The president of the Calhoun County NAACP on Thursday alleged that a former prosecutor killed a man in a drunk driving accident on South Quintard in 2014 — a claim that isn’t supported by the police report written at the time of the accident.
The former prosecutor, Sheila Field, said she plans to sue for slander. But local NAACP president Glen Ray said Thursday that he intends to raise the claim again at noon Friday at a protest in front of the Calhoun County Courthouse.
“I don’t want to tell you the whole thing, because you won’t show up tomorrow,” he said in a telephone interview Thursday.
Field was the driver in a July 2014 traffic accident that killed Anniston resident Travis Lamar Turner, 50. Field was driving north on Quintard “at a safe speed and in compliance with the rules of the road,” according to the police report, when she struck Turner. Turner was on foot, according to the police report, and was crossing the street at “an area that was not marked or designated for pedestrian travel.” A police officer the following day described Turner’s action as “jaywalking.”
Field’s blood-alcohol content level was zero, according to the police report.
“Nobody hates that for Mr. Turner more than I do,” Field said. “I was not drunk, and I was investigated just like everyone else.”
In a Thursday email to media outlets, Ray wrote that the local NAACP would hold a Friday rally “to address the recent resignation” of Field from the DA’s office. Field confirmed that she was no longer employed with the DA’s office, but declined further comment. Multiple attempts to reach District Attorney Brian McVeigh were unsuccessful.
The email also claims Field “had a vendetta against African American men” and was “known to bully defendants into ridiculous plea deals.” Field denied those claims, as well.
Ray’s announcement said the NAACP would ask for a review of all Field’s cases, claiming “prosecutorial misconduct.” The email said the group would also seek a reopening of the investigation into the accident that killed Travis Turner, claiming Field “received special treatment because of her position at the District Attorney’s Office.”
“Witnesses at the scene alleged that Ms. Fields was intoxicated when she left a local bar prior to hitting Mr. Turner,” Ray’s email states, misspelling the former prosecutor’s name.
In a Thursday telephone interview, however, Ray declined to name the witnesses or what they saw, and at some points seemed unsure whether there were any eyewitnesses to the crash who could support the drunk-driving claim.
“Whatever I say would be hearsay,” he said.
Pressed for names of the alleged witnesses, Ray said the rally would include speakers who would “tell their story,” including a relative of Turner’s.
“I’m not for sure who was the witness to the accident,” he later said.
Ray confirmed that one of the speakers at the event would be Erica Tolson, a cousin of Turner, who confronted City Council members with similar claims at the end of Tuesday’s council meeting. Tolson has also been posting the claims about Field on her Facebook page since last week.
In a telephone interview last week, Tolson said she hadn’t witnessed the accident, but that a woman who worked at Dollar General, near the crash scene, had. Asked what that witness saw, Tolson said she didn’t wish to speculate. The Star’s attempts to reach the Dollar General employee at her home Thursday were unsuccessful. Current staff at the store said she no longer worked there, and that none of the current staff was at the store in 2014.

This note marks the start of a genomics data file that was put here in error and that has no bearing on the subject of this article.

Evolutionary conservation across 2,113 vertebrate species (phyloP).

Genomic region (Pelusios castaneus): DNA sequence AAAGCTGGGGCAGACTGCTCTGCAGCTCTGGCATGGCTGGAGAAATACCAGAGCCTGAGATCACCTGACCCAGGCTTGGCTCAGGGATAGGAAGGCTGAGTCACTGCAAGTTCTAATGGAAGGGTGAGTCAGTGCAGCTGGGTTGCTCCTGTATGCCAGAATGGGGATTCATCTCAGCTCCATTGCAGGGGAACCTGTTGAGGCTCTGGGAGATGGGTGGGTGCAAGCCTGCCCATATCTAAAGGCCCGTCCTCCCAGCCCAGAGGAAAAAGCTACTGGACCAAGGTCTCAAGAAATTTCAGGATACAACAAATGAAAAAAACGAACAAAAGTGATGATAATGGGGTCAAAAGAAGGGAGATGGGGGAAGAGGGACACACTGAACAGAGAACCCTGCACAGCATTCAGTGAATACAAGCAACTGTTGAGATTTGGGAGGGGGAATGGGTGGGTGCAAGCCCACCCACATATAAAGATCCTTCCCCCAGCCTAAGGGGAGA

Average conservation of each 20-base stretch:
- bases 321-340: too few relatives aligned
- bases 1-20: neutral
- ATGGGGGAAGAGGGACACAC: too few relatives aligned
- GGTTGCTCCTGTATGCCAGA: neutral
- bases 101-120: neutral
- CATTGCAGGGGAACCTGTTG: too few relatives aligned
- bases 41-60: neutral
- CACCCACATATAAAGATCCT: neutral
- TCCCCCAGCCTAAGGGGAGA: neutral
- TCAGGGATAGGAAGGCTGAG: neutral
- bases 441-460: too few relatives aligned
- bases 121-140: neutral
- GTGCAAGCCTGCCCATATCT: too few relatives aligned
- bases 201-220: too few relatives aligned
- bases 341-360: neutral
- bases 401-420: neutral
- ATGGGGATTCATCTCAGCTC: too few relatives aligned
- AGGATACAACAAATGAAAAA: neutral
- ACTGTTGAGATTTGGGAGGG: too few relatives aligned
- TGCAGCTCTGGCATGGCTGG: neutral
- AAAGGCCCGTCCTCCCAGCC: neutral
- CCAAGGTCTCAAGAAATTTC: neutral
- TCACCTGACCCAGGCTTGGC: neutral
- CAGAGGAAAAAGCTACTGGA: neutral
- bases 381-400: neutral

At one point in his Thursday telephone interview, Ray said he did have one witness who wanted to speak to police after the accident, but whose statement wasn’t taken. He said he intended to send a message to the U.S. attorney’s office — after the Friday rally — seeking further investigation.
Asked who that witness was or what the witness saw to indicate drunk driving, Ray declined comment Thursday, saying the witness needed to be “vetted” before being presented to the public.
“You know and I know that you can’t say she’s intoxicated because they never did a test on her,” Ray said.
But there are test results in the police report from the July 2014 accident, showing no alcohol in Field’s blood.
The police report cites eyewitnesses to the crash. One was “traveling north directly behind Field.” That witness “never saw the person crossing the roadway prior to the impact.” Another witness, a passenger in a car, “said she did not notice any irregular driving by Field.” A third witness said Turner “appeared to be preparing to dart across the roadway but was not looking toward oncoming traffic.”
Other than jaywalking — a violation of the rules of the road, according to state law— the report claims no wrongdoing by Turner, or by Field.
Field said she’s consulted an attorney and is planning to file a slander lawsuit, but did not specifically say who she’d sue or name other parties involved.
The blood alcohol test results were appended to the original police report in 2016, something Ray described as “fishy.”
Authorities consulted by The Star said it could take the Alabama Department of Forensic Sciences six weeks to two years to release the results of a toxicology report. One source said the department has previously faced backlogs, and it would have taken the agency longer than it does now to release a toxicology report six years ago.
According to police, it’s common practice to add those results to the report once they’ve been released.
State NAACP president Bernard Simelton said Thursday that he was aware of the coming rally, but that the event was organized at the local level.
“This particular one, that’s a local event,” he said.